Or maybe not.
The kindle edition is free (as I write this), but I do not know how long it will remain free.
I haven't read it and the odds are slim (but not zero) that I'll ever read it. Unless of course its contents become a matter of discussion here.
The reason I bought it (for free), aside from the charming title, is that some time ago I started collecting free kindle books from amazon just for the fun of it, without the expectation that I would ever read any of them, although I have in fact read some of them. Perhaps similarly to collecting bottle caps, sometimes the fun is merely in the collecting.
I now have almost 130,000 free kindle ebooks from amazon (with a corresponding email invoice for each one as proof of ownership). My goal now is to discover if it's possible to collect one million of them. I am curious to know if anyone has already done that.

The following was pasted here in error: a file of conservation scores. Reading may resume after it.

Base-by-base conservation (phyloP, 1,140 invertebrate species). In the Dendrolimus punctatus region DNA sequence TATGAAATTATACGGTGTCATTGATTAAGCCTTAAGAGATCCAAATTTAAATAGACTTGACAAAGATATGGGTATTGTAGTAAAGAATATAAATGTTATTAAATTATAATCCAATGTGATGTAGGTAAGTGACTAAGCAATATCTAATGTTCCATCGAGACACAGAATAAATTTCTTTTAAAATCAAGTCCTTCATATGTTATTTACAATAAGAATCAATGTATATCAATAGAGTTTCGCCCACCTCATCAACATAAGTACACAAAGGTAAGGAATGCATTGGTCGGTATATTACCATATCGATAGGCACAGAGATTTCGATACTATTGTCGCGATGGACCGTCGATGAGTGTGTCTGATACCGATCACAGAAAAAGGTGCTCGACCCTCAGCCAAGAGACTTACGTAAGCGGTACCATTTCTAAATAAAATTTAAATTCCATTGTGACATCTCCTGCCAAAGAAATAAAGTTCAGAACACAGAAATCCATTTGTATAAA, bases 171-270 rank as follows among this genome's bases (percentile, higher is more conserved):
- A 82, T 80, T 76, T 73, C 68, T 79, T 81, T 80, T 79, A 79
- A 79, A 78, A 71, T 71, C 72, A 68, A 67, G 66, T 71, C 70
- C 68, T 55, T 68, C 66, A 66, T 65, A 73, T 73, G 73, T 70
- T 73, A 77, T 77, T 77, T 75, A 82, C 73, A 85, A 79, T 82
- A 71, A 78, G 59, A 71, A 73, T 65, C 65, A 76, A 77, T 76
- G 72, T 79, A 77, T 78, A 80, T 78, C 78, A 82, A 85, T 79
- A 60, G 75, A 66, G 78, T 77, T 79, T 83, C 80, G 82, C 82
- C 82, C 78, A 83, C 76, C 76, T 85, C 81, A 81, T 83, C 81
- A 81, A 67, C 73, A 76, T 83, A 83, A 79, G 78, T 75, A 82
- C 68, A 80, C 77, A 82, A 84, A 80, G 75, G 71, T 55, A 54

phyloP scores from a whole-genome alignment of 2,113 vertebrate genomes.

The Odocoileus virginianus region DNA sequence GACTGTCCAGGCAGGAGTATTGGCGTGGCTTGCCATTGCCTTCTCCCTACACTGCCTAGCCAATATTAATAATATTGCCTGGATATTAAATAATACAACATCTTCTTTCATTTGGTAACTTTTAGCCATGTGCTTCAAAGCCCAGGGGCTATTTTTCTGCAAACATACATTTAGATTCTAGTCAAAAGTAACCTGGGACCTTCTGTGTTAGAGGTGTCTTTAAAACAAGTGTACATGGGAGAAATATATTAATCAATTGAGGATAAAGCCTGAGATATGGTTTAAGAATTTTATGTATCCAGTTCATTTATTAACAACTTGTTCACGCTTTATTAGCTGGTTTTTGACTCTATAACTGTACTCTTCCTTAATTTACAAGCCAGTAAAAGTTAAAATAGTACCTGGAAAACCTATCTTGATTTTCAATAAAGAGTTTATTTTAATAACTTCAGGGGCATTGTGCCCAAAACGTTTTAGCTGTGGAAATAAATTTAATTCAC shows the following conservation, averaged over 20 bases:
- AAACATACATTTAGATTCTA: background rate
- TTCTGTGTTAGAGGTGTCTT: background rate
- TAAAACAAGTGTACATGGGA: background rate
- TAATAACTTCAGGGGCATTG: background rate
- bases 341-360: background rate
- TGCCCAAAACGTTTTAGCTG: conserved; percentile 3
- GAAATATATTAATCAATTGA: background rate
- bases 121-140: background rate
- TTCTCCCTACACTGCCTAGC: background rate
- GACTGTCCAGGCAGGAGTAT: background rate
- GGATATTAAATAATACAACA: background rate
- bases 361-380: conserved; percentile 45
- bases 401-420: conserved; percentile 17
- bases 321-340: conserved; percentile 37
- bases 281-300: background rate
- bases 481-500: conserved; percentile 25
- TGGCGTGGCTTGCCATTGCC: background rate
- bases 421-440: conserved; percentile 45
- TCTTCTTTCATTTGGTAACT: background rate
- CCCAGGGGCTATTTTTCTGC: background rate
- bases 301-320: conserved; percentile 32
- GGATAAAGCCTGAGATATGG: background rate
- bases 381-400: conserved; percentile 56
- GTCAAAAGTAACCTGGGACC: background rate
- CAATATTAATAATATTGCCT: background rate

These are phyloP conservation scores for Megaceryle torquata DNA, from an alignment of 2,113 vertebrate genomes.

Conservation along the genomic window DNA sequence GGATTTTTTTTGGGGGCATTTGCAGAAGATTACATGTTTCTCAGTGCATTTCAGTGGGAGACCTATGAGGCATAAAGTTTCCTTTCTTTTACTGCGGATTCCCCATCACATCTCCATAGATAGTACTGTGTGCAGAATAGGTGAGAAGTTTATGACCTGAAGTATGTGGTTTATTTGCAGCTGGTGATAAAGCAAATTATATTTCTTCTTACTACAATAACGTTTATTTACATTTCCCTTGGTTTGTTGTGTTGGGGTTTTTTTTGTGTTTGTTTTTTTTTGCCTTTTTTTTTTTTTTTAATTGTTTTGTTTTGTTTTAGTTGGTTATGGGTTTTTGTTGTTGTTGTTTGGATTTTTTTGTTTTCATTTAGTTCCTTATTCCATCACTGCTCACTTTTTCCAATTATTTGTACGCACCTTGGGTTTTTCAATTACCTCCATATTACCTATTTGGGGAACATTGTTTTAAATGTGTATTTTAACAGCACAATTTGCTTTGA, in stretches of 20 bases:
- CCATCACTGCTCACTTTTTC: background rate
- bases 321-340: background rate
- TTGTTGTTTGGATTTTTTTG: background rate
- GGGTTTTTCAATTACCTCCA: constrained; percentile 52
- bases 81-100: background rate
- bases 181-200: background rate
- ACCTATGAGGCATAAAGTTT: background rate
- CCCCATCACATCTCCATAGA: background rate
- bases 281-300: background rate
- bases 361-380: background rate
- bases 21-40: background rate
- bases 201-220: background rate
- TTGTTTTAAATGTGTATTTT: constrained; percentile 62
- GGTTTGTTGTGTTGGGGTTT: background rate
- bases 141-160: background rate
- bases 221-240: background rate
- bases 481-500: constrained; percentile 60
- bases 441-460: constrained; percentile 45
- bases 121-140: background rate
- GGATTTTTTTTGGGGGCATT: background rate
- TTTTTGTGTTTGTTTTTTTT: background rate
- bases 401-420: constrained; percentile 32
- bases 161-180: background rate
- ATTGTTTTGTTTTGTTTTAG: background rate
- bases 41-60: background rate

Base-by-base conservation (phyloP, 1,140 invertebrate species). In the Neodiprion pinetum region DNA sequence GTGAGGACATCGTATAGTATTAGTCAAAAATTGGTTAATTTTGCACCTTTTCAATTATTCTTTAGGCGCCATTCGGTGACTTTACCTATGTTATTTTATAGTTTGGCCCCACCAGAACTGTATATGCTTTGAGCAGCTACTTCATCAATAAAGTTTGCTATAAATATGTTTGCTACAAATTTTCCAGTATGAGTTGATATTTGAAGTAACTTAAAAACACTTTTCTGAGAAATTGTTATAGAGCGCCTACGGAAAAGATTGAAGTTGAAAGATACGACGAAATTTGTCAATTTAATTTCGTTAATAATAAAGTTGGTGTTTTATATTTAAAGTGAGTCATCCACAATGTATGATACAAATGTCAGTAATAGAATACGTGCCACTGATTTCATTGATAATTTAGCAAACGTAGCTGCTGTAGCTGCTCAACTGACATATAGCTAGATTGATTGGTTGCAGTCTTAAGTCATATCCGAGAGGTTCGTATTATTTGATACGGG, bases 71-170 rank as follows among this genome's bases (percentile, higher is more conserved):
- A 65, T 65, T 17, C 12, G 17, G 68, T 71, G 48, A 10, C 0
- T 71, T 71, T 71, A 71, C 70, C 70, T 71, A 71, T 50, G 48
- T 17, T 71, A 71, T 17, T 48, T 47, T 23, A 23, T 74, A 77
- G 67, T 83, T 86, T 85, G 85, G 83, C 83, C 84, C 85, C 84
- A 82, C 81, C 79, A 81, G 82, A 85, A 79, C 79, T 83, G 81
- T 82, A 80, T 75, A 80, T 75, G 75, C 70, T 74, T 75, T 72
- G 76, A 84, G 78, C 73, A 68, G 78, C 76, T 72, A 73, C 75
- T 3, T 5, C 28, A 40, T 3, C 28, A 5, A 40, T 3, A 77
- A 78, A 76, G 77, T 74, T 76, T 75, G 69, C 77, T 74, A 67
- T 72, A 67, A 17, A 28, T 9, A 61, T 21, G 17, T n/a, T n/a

As a result of this hobby, I have noticed something peculiar. Or maybe not.
First, some background to set the context for my conjecture below. On the product page for a free kindle book, there is sometimes a list of recommended books based on what other people have bought or viewed. Sometimes the list of recommendations can be 100 books long. Sometimes some of those recommendations are also free. If you click on one of those recommendations it will take you to the product page where you can buy it, and often there is another list of recommendations, not necessarily the same as the one you just came from.
So here's my conjecture, based on random (and unscientific) observations:
- Starting from any free kindle book of any genre you like, and if you follow the links of recommendations for the free books, then on average, after buying all the free ones going six levels deep, you will have got a free kindle book about knitting. Or gay porn. One or the other.
I will leave it as an exercise for the reader to discover an obvious (but boring) corollary to that conjecture.
Think of that as the six degrees of separation idea as applied to free kindle books, if you like.